(8)   As a first step, the Development Corporation will, with the assistance of the private sector, become a developer within the existing municipal boundaries of the cities of Albury and Wodonga. The development will be on lands which are outside land within the city of Albury, which are presently zoned urban, or lands to be zoned urban in the recently exhibited interim development order. Likewise, the Development Corporation will become a developer of lands within the defined urban boundaries of the city of Wodonga but which are outside those lands for which all planning consents required for urban sub-division have been granted. All lands in those areas within which the Development Corporation will become a developer, and which will need to be rezoned urban for purposes of the growth complex, will be publicly acquired.

(9)   In the development of the new growth complex, special attention will be given to control of pollution, including effluent disposal. Special attention will also be given to protection of the environment, not only of the centre itself, but also of areas which will be affected by the establishment of this new growth complex.

(10)   In the planning of the new growth complex, every attempt is to be made to preserve the identity, character and vitality of the historic centres of Albury and Wodonga.

I turn now to the Bill itself. Honourable members will note that in Part III the Bill establishes the Albury-Wodonga Development Corporation as a body corporate and with the usual powers of such a body corporate. Clause 8 of Part III of the Bill sets out the functions and powers of the Corporation. It will be noted that clause 8 (1) sets out those functions of the Corporation which will be conferred on it by the Australian Government. The States have agreed that in their legislation they will confer such State powers on the Corporation as are necessary for that Corporation to carry out the planning and development tasks which have been entrusted to the Corporation by the 3 governments. Sub-clauses (3) and (4) of clause 8 provide for this.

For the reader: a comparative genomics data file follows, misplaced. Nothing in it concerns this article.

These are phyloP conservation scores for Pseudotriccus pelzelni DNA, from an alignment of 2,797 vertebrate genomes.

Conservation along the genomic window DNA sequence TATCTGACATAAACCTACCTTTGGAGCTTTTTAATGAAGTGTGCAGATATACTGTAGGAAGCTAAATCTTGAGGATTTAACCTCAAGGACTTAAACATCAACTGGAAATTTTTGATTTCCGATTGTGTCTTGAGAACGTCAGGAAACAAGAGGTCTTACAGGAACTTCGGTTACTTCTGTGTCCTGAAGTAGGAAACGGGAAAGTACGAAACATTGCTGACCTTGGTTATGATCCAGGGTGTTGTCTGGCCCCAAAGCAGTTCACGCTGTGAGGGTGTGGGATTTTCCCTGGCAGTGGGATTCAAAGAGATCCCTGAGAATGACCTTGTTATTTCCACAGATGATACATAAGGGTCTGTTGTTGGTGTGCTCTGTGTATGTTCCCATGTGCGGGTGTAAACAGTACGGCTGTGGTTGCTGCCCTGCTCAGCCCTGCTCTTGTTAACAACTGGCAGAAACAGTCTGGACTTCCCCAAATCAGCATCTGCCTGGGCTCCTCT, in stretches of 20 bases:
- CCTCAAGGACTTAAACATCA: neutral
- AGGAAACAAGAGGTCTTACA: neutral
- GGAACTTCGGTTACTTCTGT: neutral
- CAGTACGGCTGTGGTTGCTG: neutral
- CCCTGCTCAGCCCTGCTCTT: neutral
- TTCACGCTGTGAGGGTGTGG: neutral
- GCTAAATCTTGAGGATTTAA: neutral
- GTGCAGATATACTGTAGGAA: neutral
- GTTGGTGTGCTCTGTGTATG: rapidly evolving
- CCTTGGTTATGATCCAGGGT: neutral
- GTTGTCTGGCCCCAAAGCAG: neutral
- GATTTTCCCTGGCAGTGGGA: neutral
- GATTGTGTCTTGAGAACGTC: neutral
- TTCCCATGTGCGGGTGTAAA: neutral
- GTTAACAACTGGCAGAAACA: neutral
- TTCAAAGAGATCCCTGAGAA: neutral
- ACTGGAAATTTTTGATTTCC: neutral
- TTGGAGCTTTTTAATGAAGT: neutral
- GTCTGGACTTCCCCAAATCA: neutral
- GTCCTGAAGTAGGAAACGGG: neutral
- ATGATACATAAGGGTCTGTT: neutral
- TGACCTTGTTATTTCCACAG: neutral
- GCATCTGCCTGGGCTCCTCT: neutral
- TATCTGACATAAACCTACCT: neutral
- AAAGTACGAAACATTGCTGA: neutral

Part (IV) of the Bill deals with the constitution and meetings of the Corporation. The Corporation will consist of 5 members. A Chairman will be appointed for a term not exceeding 7 years. Two Deputy Chairmen will be appointed for a period not exceeding 5 years. Two other members shall be part-time and appointed for a term not exceeding 3 years. The Chairman will be appointed on the nomination of the Australian Government. Each of the State governments will nominate one of the Deputy Chairmen. The 2 part-time members of the Corporation will be appointed on the recommendation of the Ministerial Council with a view to ensuring the representation of local interests on the Development Corporation. The provisions relating to appointment, termination of appointment, disclosure of interest, and acting appointments are in keeping with those of other Commonwealth statutory corporations.

Part (V) of the Bill refers to the powers of the Corporation to appoint staff. These provisions are once again similar to those of other Commonwealth statutory authorities with the specific understanding that the employment by the Corporation of officers of States will be facilitated as far as possible. Part (VI) of the

Bill sets out the provisions with regard to finance. The Agreement sets out in more detail the form of physical and financial programming which will constitute the basis of the annual financial estimates of the Development Corporation. This programming procedure is very important. I refer honourable members to Part (III) of the Agreement. The Corporation will be empowered to borrow money from the State or other approved lenders. Part (VII) of the Bill includes the requirement that the Corporation shall report annually and that it shall meet the audit requirements of the Auditor-General. It will be noted that this section of the Bill also provides that the GovernorGeneral may make regulations for carrying out or giving effect to this Act.

I turn now to the Agreement scheduled to this Bill. As the preamble makes clear, this Agreement springs from the intentions of the 3 governments that a Development Corporation will bring about in Albury-Wodonga a city with a high quality of environment, appropriately planned and developed, with full regard to human requirements and the involvement of the public. Furthermore, in its operation the Corporation will involve, as far as possible, the established Australian, State and local government authorities in the development of the growth complex. Honourable members have received an explanatory memorandum of the agreement which is scheduled in this Bill.